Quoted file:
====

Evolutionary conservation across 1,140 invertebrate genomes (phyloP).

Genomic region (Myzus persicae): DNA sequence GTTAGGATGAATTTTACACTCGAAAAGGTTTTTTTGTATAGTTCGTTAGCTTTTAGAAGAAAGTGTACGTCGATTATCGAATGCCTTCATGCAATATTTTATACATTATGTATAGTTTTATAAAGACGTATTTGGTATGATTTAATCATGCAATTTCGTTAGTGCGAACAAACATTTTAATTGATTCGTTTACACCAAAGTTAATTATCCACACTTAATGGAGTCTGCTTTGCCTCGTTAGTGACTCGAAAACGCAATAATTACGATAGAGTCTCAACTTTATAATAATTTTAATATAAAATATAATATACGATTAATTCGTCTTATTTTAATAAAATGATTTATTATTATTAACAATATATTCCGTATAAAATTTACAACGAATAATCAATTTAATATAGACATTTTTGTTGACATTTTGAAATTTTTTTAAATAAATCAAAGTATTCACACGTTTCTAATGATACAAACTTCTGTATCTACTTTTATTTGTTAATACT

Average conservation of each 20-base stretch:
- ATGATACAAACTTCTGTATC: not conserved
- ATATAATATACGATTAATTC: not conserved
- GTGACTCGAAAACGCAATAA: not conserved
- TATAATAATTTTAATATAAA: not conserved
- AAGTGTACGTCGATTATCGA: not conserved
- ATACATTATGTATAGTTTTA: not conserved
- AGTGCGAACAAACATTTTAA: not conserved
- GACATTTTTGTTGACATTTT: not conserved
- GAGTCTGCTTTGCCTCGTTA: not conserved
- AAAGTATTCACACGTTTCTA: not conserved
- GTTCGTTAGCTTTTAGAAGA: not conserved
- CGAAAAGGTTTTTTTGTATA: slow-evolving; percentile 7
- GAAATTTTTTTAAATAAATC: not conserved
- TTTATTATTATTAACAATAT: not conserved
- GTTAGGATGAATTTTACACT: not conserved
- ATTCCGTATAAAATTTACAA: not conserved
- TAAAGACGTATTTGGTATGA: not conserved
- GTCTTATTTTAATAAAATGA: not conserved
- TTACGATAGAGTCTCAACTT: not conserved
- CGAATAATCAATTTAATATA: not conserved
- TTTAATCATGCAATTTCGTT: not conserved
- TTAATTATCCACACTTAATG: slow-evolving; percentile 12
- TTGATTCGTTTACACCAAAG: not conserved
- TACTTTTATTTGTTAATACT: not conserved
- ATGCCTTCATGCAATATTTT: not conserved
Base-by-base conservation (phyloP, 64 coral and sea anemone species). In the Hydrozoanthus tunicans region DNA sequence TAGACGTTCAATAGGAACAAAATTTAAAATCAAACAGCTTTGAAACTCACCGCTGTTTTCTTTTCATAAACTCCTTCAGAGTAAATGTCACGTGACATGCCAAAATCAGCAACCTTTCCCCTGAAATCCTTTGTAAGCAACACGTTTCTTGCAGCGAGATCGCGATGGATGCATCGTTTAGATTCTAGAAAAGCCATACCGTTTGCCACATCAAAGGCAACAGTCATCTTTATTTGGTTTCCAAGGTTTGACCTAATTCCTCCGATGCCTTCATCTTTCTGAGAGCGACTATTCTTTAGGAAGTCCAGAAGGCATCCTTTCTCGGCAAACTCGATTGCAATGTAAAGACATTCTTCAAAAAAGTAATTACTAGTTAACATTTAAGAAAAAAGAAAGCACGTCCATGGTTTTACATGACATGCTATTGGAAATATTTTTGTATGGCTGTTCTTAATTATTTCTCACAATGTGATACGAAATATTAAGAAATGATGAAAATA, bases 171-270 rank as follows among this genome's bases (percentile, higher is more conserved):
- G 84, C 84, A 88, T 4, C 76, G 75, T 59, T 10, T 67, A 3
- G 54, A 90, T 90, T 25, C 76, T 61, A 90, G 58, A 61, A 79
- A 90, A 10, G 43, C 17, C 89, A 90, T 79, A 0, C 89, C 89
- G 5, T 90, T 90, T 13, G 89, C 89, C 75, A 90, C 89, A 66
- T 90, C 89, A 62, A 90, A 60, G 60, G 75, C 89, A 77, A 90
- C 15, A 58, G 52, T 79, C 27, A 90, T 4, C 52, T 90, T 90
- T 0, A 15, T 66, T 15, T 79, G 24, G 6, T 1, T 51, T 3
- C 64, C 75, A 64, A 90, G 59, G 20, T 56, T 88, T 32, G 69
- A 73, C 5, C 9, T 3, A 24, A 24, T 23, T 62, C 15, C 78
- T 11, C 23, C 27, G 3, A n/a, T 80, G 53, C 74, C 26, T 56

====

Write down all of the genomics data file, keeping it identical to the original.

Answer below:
Evolutionary conservation across 1,140 invertebrate genomes (phyloP).

Genomic region (Myzus persicae): DNA sequence GTTAGGATGAATTTTACACTCGAAAAGGTTTTTTTGTATAGTTCGTTAGCTTTTAGAAGAAAGTGTACGTCGATTATCGAATGCCTTCATGCAATATTTTATACATTATGTATAGTTTTATAAAGACGTATTTGGTATGATTTAATCATGCAATTTCGTTAGTGCGAACAAACATTTTAATTGATTCGTTTACACCAAAGTTAATTATCCACACTTAATGGAGTCTGCTTTGCCTCGTTAGTGACTCGAAAACGCAATAATTACGATAGAGTCTCAACTTTATAATAATTTTAATATAAAATATAATATACGATTAATTCGTCTTATTTTAATAAAATGATTTATTATTATTAACAATATATTCCGTATAAAATTTACAACGAATAATCAATTTAATATAGACATTTTTGTTGACATTTTGAAATTTTTTTAAATAAATCAAAGTATTCACACGTTTCTAATGATACAAACTTCTGTATCTACTTTTATTTGTTAATACT

Average conservation of each 20-base stretch:
- ATGATACAAACTTCTGTATC: not conserved
- ATATAATATACGATTAATTC: not conserved
- GTGACTCGAAAACGCAATAA: not conserved
- TATAATAATTTTAATATAAA: not conserved
- AAGTGTACGTCGATTATCGA: not conserved
- ATACATTATGTATAGTTTTA: not conserved
- AGTGCGAACAAACATTTTAA: not conserved
- GACATTTTTGTTGACATTTT: not conserved
- GAGTCTGCTTTGCCTCGTTA: not conserved
- AAAGTATTCACACGTTTCTA: not conserved
- GTTCGTTAGCTTTTAGAAGA: not conserved
- CGAAAAGGTTTTTTTGTATA: slow-evolving; percentile 7
- GAAATTTTTTTAAATAAATC: not conserved
- TTTATTATTATTAACAATAT: not conserved
- GTTAGGATGAATTTTACACT: not conserved
- ATTCCGTATAAAATTTACAA: not conserved
- TAAAGACGTATTTGGTATGA: not conserved
- GTCTTATTTTAATAAAATGA: not conserved
- TTACGATAGAGTCTCAACTT: not conserved
- CGAATAATCAATTTAATATA: not conserved
- TTTAATCATGCAATTTCGTT: not conserved
- TTAATTATCCACACTTAATG: slow-evolving; percentile 12
- TTGATTCGTTTACACCAAAG: not conserved
- TACTTTTATTTGTTAATACT: not conserved
- ATGCCTTCATGCAATATTTT: not conserved
Base-by-base conservation (phyloP, 64 coral and sea anemone species). In the Hydrozoanthus tunicans region DNA sequence TAGACGTTCAATAGGAACAAAATTTAAAATCAAACAGCTTTGAAACTCACCGCTGTTTTCTTTTCATAAACTCCTTCAGAGTAAATGTCACGTGACATGCCAAAATCAGCAACCTTTCCCCTGAAATCCTTTGTAAGCAACACGTTTCTTGCAGCGAGATCGCGATGGATGCATCGTTTAGATTCTAGAAAAGCCATACCGTTTGCCACATCAAAGGCAACAGTCATCTTTATTTGGTTTCCAAGGTTTGACCTAATTCCTCCGATGCCTTCATCTTTCTGAGAGCGACTATTCTTTAGGAAGTCCAGAAGGCATCCTTTCTCGGCAAACTCGATTGCAATGTAAAGACATTCTTCAAAAAAGTAATTACTAGTTAACATTTAAGAAAAAAGAAAGCACGTCCATGGTTTTACATGACATGCTATTGGAAATATTTTTGTATGGCTGTTCTTAATTATTTCTCACAATGTGATACGAAATATTAAGAAATGATGAAAATA, bases 171-270 rank as follows among this genome's bases (percentile, higher is more conserved):
- G 84, C 84, A 88, T 4, C 76, G 75, T 59, T 10, T 67, A 3
- G 54, A 90, T 90, T 25, C 76, T 61, A 90, G 58, A 61, A 79
- A 90, A 10, G 43, C 17, C 89, A 90, T 79, A 0, C 89, C 89
- G 5, T 90, T 90, T 13, G 89, C 89, C 75, A 90, C 89, A 66
- T 90, C 89, A 62, A 90, A 60, G 60, G 75, C 89, A 77, A 90
- C 15, A 58, G 52, T 79, C 27, A 90, T 4, C 52, T 90, T 90
- T 0, A 15, T 66, T 15, T 79, G 24, G 6, T 1, T 51, T 3
- C 64, C 75, A 64, A 90, G 59, G 20, T 56, T 88, T 32, G 69
- A 73, C 5, C 9, T 3, A 24, A 24, T 23, T 62, C 15, C 78
- T 11, C 23, C 27, G 3, A n/a, T 80, G 53, C 74, C 26, T 56